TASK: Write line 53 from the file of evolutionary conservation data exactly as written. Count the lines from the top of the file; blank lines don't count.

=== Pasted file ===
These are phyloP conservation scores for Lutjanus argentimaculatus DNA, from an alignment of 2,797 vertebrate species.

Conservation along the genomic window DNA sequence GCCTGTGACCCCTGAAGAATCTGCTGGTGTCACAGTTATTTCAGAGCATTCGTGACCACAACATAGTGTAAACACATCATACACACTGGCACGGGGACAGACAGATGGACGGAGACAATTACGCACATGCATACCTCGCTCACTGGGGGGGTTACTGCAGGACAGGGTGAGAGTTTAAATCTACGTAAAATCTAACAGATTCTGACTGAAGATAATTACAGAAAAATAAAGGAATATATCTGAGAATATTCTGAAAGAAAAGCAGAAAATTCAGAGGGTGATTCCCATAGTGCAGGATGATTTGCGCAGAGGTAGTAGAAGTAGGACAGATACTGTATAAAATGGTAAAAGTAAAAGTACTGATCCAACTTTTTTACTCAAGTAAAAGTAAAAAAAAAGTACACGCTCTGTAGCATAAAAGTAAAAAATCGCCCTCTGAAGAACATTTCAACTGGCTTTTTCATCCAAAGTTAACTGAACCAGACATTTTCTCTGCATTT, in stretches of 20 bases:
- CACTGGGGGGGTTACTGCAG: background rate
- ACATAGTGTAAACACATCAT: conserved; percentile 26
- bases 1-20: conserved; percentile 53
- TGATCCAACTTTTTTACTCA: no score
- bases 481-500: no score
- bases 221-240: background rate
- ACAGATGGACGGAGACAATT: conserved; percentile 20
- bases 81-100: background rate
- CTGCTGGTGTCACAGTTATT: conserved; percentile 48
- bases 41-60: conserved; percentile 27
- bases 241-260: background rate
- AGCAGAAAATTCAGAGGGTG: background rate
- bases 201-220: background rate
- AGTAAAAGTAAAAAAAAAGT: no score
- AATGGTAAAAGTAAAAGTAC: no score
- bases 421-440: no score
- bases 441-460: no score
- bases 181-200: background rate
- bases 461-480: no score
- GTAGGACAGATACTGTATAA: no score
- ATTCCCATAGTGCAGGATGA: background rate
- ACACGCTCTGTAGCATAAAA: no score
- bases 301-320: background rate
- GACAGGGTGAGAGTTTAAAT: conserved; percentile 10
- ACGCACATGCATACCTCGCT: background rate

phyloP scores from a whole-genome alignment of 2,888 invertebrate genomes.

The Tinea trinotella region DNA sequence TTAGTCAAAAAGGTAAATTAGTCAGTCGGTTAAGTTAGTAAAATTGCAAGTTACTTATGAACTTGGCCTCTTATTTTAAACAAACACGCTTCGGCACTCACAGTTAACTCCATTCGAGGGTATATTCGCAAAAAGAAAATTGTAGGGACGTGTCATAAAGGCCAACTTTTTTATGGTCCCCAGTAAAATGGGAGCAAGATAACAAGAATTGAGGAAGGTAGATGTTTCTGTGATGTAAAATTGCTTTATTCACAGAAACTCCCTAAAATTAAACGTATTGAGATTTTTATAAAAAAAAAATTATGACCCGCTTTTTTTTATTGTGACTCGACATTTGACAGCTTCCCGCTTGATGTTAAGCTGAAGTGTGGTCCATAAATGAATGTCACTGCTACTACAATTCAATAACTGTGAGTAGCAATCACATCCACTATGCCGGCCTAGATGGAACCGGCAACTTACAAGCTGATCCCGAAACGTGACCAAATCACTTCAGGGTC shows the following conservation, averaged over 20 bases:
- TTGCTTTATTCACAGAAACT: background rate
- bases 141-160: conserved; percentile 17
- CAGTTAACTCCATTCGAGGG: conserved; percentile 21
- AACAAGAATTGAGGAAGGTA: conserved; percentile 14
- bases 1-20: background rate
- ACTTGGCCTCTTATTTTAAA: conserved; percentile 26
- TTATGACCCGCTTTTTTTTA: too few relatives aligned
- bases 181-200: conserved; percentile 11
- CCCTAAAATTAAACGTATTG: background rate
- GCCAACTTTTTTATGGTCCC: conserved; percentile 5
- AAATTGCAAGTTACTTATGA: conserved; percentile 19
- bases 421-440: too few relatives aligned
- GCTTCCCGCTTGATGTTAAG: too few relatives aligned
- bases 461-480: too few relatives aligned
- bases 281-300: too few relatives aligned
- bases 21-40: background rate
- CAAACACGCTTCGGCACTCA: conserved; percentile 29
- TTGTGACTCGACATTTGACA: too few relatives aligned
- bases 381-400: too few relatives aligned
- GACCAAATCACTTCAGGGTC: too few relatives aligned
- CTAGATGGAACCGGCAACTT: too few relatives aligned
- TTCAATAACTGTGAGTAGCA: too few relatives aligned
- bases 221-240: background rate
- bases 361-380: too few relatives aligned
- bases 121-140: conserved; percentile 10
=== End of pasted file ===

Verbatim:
- bases 361-380: too few relatives aligned